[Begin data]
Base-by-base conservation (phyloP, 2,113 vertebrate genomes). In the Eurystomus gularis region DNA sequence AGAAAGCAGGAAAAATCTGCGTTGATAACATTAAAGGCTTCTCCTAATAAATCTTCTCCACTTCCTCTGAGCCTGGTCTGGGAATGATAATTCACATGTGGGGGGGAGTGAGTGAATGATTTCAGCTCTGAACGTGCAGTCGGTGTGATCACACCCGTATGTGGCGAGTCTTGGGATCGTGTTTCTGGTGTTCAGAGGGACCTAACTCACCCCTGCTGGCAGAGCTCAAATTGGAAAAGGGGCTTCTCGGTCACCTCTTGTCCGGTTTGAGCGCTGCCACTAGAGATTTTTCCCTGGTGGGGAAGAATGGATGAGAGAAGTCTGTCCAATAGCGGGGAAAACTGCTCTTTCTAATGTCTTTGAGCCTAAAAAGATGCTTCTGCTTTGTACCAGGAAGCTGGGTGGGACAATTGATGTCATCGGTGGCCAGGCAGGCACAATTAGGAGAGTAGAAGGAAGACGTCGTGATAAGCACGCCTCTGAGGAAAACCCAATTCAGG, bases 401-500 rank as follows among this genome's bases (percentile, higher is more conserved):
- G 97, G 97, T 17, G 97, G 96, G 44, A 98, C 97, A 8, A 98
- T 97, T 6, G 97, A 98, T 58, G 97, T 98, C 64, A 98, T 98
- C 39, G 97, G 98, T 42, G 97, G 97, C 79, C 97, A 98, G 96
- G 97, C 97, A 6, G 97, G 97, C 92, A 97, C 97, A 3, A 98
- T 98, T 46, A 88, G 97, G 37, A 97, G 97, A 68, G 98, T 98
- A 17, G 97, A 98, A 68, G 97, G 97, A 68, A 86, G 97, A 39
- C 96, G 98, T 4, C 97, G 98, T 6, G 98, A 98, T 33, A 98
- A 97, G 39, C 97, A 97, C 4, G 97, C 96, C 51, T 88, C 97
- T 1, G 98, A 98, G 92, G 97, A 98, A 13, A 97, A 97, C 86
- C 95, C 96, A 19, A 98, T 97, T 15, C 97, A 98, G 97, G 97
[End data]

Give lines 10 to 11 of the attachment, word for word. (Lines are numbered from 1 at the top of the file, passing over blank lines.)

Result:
- T 1, G 98, A 98, G 92, G 97, A 98, A 13, A 97, A 97, C 86
- C 95, C 96, A 19, A 98, T 97, T 15, C 97, A 98, G 97, G 97